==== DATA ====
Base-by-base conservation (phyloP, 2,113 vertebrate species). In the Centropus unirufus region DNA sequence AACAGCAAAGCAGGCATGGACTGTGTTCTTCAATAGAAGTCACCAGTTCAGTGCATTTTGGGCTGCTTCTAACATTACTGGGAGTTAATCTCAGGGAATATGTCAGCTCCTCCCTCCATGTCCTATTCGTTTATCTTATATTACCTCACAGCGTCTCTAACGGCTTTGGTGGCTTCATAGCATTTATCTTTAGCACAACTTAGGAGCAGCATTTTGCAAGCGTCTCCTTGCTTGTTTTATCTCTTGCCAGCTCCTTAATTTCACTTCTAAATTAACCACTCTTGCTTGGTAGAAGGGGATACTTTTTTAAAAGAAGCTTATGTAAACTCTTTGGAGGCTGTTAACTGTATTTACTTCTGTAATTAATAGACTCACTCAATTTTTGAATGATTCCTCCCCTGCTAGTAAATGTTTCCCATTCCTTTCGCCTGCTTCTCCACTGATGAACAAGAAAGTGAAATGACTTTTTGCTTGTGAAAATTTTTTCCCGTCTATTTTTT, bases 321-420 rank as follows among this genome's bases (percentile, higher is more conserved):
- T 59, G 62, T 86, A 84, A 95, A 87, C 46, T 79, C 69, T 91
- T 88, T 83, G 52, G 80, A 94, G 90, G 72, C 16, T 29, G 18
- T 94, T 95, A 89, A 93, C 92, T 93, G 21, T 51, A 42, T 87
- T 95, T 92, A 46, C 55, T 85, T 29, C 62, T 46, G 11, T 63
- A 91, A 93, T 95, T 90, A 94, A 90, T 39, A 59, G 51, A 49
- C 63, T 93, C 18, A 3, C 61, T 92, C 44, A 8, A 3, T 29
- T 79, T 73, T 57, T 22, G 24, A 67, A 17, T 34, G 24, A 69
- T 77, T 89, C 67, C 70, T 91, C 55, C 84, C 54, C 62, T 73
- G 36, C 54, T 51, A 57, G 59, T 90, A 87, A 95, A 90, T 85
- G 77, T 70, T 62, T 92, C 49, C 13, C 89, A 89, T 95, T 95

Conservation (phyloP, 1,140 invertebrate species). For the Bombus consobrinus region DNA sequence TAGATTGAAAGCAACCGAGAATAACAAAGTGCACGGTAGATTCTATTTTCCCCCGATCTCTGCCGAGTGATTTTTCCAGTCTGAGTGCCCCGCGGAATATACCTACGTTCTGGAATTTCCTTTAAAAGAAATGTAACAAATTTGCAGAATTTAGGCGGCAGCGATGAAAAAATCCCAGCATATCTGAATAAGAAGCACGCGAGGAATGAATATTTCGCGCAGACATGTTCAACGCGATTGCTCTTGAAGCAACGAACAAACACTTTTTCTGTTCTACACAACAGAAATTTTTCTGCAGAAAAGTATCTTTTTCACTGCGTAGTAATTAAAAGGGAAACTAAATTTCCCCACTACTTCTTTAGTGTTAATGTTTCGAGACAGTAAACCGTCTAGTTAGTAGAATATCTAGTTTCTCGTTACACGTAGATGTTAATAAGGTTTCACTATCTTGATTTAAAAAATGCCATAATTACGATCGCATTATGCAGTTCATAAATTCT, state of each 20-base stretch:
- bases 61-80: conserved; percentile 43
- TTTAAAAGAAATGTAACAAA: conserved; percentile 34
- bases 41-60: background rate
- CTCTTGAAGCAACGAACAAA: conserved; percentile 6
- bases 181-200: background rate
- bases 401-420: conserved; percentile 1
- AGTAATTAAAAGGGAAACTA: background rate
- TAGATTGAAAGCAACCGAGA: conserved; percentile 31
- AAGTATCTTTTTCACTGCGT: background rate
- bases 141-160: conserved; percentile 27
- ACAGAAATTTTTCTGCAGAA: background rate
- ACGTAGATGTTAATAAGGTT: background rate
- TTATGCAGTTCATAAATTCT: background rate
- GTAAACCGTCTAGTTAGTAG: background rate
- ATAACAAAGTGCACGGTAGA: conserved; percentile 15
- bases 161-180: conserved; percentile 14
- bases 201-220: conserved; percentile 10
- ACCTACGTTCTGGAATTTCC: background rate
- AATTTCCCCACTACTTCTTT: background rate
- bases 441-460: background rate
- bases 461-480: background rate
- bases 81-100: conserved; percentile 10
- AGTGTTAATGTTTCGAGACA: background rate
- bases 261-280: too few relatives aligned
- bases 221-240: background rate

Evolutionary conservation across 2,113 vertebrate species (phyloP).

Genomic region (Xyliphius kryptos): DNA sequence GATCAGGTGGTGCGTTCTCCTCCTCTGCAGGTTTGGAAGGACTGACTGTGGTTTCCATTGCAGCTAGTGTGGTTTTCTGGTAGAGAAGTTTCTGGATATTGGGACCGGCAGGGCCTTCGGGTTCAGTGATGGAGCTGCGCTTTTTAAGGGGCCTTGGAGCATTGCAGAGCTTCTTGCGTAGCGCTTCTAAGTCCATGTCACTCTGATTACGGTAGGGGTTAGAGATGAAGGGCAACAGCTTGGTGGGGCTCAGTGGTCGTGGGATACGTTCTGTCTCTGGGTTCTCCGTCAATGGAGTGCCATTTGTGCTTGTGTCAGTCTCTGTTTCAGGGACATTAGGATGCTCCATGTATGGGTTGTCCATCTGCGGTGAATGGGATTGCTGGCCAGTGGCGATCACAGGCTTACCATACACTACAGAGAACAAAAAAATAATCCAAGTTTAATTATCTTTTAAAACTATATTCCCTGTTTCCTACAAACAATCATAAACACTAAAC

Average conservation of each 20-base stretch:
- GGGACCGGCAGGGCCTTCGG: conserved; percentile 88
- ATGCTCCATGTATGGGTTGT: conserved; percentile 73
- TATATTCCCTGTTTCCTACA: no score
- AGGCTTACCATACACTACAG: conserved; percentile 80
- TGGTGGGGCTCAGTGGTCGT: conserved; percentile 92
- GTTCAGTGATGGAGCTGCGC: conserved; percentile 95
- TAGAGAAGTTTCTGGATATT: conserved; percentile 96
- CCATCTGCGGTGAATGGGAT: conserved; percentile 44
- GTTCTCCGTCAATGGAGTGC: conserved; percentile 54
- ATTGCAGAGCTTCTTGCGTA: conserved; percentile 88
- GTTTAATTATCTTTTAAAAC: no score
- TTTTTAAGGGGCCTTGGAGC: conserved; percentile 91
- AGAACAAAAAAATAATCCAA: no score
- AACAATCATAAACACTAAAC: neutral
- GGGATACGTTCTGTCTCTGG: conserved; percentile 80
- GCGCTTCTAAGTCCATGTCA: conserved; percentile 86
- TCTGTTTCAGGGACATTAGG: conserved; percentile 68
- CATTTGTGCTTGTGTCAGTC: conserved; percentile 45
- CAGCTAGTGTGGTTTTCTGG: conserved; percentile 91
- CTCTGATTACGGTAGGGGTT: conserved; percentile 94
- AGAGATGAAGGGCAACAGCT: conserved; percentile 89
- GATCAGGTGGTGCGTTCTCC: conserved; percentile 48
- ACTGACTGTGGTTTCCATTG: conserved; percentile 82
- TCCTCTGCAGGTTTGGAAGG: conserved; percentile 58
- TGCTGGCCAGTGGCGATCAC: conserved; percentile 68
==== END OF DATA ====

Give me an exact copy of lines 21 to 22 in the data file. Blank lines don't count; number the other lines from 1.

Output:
- AAGTATCTTTTTCACTGCGT: background rate
- bases 141-160: conserved; percentile 27